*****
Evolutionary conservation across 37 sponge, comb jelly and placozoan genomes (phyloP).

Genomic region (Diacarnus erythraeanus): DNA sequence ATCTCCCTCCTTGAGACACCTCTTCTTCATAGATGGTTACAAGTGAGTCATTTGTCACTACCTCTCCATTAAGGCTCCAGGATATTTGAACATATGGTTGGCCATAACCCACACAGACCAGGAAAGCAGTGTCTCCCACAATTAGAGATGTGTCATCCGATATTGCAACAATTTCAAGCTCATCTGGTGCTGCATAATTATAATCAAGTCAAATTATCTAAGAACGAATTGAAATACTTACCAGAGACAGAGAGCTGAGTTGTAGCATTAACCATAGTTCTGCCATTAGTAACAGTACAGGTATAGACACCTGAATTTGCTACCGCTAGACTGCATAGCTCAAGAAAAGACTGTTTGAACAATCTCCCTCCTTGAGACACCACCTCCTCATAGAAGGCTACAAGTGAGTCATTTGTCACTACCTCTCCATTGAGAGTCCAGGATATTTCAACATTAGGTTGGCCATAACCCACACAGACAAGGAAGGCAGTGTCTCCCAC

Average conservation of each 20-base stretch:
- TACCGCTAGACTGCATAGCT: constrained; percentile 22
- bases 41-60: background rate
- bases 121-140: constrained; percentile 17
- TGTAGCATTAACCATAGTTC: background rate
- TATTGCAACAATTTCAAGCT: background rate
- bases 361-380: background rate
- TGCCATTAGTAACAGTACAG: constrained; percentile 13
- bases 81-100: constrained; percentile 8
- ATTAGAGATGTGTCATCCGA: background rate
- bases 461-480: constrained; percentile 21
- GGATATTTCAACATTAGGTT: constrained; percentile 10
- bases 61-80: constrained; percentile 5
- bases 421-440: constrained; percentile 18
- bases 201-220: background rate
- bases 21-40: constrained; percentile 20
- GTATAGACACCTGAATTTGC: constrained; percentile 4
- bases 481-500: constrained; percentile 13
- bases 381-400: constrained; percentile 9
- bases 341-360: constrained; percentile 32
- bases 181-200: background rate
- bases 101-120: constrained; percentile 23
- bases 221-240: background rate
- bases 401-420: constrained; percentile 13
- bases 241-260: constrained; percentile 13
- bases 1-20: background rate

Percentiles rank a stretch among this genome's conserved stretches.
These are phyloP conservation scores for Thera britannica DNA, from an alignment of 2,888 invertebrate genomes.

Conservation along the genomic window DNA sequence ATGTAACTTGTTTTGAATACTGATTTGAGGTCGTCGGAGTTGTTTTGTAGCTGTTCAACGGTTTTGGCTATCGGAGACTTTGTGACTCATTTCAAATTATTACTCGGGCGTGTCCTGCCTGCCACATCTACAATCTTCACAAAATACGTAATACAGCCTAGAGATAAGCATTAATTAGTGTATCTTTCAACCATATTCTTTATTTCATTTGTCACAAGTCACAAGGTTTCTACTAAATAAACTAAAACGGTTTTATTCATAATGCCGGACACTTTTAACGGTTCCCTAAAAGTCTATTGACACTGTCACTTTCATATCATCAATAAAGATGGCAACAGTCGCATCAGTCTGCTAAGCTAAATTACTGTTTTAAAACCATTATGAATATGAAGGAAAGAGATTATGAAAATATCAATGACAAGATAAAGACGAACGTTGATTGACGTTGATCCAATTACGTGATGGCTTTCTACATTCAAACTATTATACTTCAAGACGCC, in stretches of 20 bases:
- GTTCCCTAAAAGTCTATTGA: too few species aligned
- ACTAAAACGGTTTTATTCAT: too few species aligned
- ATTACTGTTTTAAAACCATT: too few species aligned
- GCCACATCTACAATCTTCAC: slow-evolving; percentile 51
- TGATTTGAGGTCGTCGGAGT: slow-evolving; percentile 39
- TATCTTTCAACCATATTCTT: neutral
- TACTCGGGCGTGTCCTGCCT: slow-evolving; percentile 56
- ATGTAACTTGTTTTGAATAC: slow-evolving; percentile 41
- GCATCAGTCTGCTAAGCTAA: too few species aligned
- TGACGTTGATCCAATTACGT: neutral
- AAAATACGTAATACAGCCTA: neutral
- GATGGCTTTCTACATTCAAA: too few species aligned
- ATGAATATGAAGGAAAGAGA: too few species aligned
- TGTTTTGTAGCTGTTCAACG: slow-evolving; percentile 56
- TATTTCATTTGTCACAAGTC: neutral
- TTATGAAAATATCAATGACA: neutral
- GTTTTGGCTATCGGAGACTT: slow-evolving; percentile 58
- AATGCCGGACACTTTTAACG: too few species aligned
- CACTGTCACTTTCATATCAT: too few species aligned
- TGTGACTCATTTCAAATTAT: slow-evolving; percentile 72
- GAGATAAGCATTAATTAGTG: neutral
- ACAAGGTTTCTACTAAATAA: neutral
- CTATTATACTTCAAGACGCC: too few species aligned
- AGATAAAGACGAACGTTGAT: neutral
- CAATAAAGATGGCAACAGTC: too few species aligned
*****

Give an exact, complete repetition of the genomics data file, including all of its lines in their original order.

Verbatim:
Evolutionary conservation across 37 sponge, comb jelly and placozoan genomes (phyloP).

Genomic region (Diacarnus erythraeanus): DNA sequence ATCTCCCTCCTTGAGACACCTCTTCTTCATAGATGGTTACAAGTGAGTCATTTGTCACTACCTCTCCATTAAGGCTCCAGGATATTTGAACATATGGTTGGCCATAACCCACACAGACCAGGAAAGCAGTGTCTCCCACAATTAGAGATGTGTCATCCGATATTGCAACAATTTCAAGCTCATCTGGTGCTGCATAATTATAATCAAGTCAAATTATCTAAGAACGAATTGAAATACTTACCAGAGACAGAGAGCTGAGTTGTAGCATTAACCATAGTTCTGCCATTAGTAACAGTACAGGTATAGACACCTGAATTTGCTACCGCTAGACTGCATAGCTCAAGAAAAGACTGTTTGAACAATCTCCCTCCTTGAGACACCACCTCCTCATAGAAGGCTACAAGTGAGTCATTTGTCACTACCTCTCCATTGAGAGTCCAGGATATTTCAACATTAGGTTGGCCATAACCCACACAGACAAGGAAGGCAGTGTCTCCCAC

Average conservation of each 20-base stretch:
- TACCGCTAGACTGCATAGCT: constrained; percentile 22
- bases 41-60: background rate
- bases 121-140: constrained; percentile 17
- TGTAGCATTAACCATAGTTC: background rate
- TATTGCAACAATTTCAAGCT: background rate
- bases 361-380: background rate
- TGCCATTAGTAACAGTACAG: constrained; percentile 13
- bases 81-100: constrained; percentile 8
- ATTAGAGATGTGTCATCCGA: background rate
- bases 461-480: constrained; percentile 21
- GGATATTTCAACATTAGGTT: constrained; percentile 10
- bases 61-80: constrained; percentile 5
- bases 421-440: constrained; percentile 18
- bases 201-220: background rate
- bases 21-40: constrained; percentile 20
- GTATAGACACCTGAATTTGC: constrained; percentile 4
- bases 481-500: constrained; percentile 13
- bases 381-400: constrained; percentile 9
- bases 341-360: constrained; percentile 32
- bases 181-200: background rate
- bases 101-120: constrained; percentile 23
- bases 221-240: background rate
- bases 401-420: constrained; percentile 13
- bases 241-260: constrained; percentile 13
- bases 1-20: background rate

Percentiles rank a stretch among this genome's conserved stretches.
These are phyloP conservation scores for Thera britannica DNA, from an alignment of 2,888 invertebrate genomes.

Conservation along the genomic window DNA sequence ATGTAACTTGTTTTGAATACTGATTTGAGGTCGTCGGAGTTGTTTTGTAGCTGTTCAACGGTTTTGGCTATCGGAGACTTTGTGACTCATTTCAAATTATTACTCGGGCGTGTCCTGCCTGCCACATCTACAATCTTCACAAAATACGTAATACAGCCTAGAGATAAGCATTAATTAGTGTATCTTTCAACCATATTCTTTATTTCATTTGTCACAAGTCACAAGGTTTCTACTAAATAAACTAAAACGGTTTTATTCATAATGCCGGACACTTTTAACGGTTCCCTAAAAGTCTATTGACACTGTCACTTTCATATCATCAATAAAGATGGCAACAGTCGCATCAGTCTGCTAAGCTAAATTACTGTTTTAAAACCATTATGAATATGAAGGAAAGAGATTATGAAAATATCAATGACAAGATAAAGACGAACGTTGATTGACGTTGATCCAATTACGTGATGGCTTTCTACATTCAAACTATTATACTTCAAGACGCC, in stretches of 20 bases:
- GTTCCCTAAAAGTCTATTGA: too few species aligned
- ACTAAAACGGTTTTATTCAT: too few species aligned
- ATTACTGTTTTAAAACCATT: too few species aligned
- GCCACATCTACAATCTTCAC: slow-evolving; percentile 51
- TGATTTGAGGTCGTCGGAGT: slow-evolving; percentile 39
- TATCTTTCAACCATATTCTT: neutral
- TACTCGGGCGTGTCCTGCCT: slow-evolving; percentile 56
- ATGTAACTTGTTTTGAATAC: slow-evolving; percentile 41
- GCATCAGTCTGCTAAGCTAA: too few species aligned
- TGACGTTGATCCAATTACGT: neutral
- AAAATACGTAATACAGCCTA: neutral
- GATGGCTTTCTACATTCAAA: too few species aligned
- ATGAATATGAAGGAAAGAGA: too few species aligned
- TGTTTTGTAGCTGTTCAACG: slow-evolving; percentile 56
- TATTTCATTTGTCACAAGTC: neutral
- TTATGAAAATATCAATGACA: neutral
- GTTTTGGCTATCGGAGACTT: slow-evolving; percentile 58
- AATGCCGGACACTTTTAACG: too few species aligned
- CACTGTCACTTTCATATCAT: too few species aligned
- TGTGACTCATTTCAAATTAT: slow-evolving; percentile 72
- GAGATAAGCATTAATTAGTG: neutral
- ACAAGGTTTCTACTAAATAA: neutral
- CTATTATACTTCAAGACGCC: too few species aligned
- AGATAAAGACGAACGTTGAT: neutral
- CAATAAAGATGGCAACAGTC: too few species aligned